Boost Health for All of You

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The concept of whole health challenges the one up one down approach to managing health and recognizes that wellness involves more than just the body. Staying well involves caring for the body, mind, soul, and spirit. These concepts explain how whole health fits in today’s modern world.

A quintessential ‘town doctor’ and the associated relational care as we once knew it is on the endangered species list and quite possibly extinct. Gone are the days when colloquial reference to the family doctor was received as a healing relationship. Nowadays, ‘family medicine’ refers to a systems-based practice. At the start of 2021, nearly 70% of U.S. physicians were employed by hospital systems or other corporate entities (Eddy, 2021). Suffice it to say, majority of modern-day care is provided by a system or business as opposed to a person.

Therefore, it is not surprising to learn that 43% of Americans are dissatisfied with the healthcare system (Yang, 2021; Shmerling, 2021). On May 23, 2022, the Surgeon General issued a warning on health worker burnout and resignation based on projected shortages of 3 million “essential low-wage health workers” in the next 5 years and nearly 140,000 physicians by 2033 (Health and Human Services, 2022). These data suggest that both the patrons and providers of healthcare are dissatisfied with the status quo.

Despite paying and investing the most per capita dollars in healthcare compared to other developed countries, Americans are seeing lower life expectancy, higher preventable hospital admissions, unprecedented substance use disorders and drug overdoses, as well as high maternal mortality (Shmerling, 2021; Centers for Disease Control, 2021). The U.S. healthcare system is well equipped to acutely react to a diagnosis. However, proactive care—focused on prevention and wellbeing—that is provided earlier in the disease continuum is not routinely supported. Making matters even more incomprehensible, 7 in 10 of the leading causes of death result from chronic conditions of which preventive measures are possible (National Center for Health Statistics, 2021). Is there anything that can temper this madness?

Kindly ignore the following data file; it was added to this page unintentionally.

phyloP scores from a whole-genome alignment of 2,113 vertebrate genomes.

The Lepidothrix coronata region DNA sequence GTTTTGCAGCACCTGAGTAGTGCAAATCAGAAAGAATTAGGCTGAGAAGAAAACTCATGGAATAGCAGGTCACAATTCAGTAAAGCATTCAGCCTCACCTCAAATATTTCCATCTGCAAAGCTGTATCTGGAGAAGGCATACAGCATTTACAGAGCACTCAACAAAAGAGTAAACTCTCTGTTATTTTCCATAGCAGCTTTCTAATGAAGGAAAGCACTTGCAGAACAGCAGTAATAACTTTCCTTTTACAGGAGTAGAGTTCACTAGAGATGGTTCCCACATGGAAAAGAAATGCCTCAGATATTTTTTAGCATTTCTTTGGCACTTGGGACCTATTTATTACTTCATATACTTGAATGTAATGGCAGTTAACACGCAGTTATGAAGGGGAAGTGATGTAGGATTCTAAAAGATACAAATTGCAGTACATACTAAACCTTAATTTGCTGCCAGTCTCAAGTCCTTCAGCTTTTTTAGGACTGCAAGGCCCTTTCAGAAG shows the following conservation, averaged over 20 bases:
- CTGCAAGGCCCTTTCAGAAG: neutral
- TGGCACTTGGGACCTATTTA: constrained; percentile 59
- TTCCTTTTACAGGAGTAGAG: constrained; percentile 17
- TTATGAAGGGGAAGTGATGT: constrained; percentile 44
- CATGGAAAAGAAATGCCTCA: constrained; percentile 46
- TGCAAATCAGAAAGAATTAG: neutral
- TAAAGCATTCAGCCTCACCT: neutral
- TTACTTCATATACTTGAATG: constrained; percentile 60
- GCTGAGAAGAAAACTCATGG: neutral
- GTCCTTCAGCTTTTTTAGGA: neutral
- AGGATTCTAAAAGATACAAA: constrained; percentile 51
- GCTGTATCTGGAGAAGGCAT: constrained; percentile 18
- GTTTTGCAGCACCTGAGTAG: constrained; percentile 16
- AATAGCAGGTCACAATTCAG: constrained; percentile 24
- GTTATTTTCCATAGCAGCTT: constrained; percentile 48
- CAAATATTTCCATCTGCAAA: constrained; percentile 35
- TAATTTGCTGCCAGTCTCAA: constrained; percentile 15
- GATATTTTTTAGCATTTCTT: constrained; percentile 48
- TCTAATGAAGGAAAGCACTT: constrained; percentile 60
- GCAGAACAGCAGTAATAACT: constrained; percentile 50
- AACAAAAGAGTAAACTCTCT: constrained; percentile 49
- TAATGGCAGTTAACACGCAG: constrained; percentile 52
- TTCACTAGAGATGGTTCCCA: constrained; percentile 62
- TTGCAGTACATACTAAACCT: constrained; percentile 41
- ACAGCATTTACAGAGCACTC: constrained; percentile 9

Scientism suggests that we are simply physical creatures who have neurons and chemicals that create our inner world. Rooted in the scientific revolution, philosophers like Descartes proclaimed that by learning how the physical world worked, human beings could become masters and possessors of nature (Burnett, 2012). Today, scientism still influences modern culture. Therefore, Dr. Candace Pert observed that “most physicians treat the body with no regard to the mind or emotions. Conversely, psychologists treat the mind as disembodied, a phenomenon with little or no connection to the physical body. But, the body and mind are not separate and we cannot treat one without the other.” Dr. Pert made the seminal discovery of neuropeptides, molecules that arise from the brain in response to thoughts connecting its activity to the endocrine and immune systems (Ruff, 2019). This discovery paved the way for Dr. Pert to introduce her concept of the bodymind, which puts forth the idea that there is more to life than what is physically observed and that these things are related as well as connected.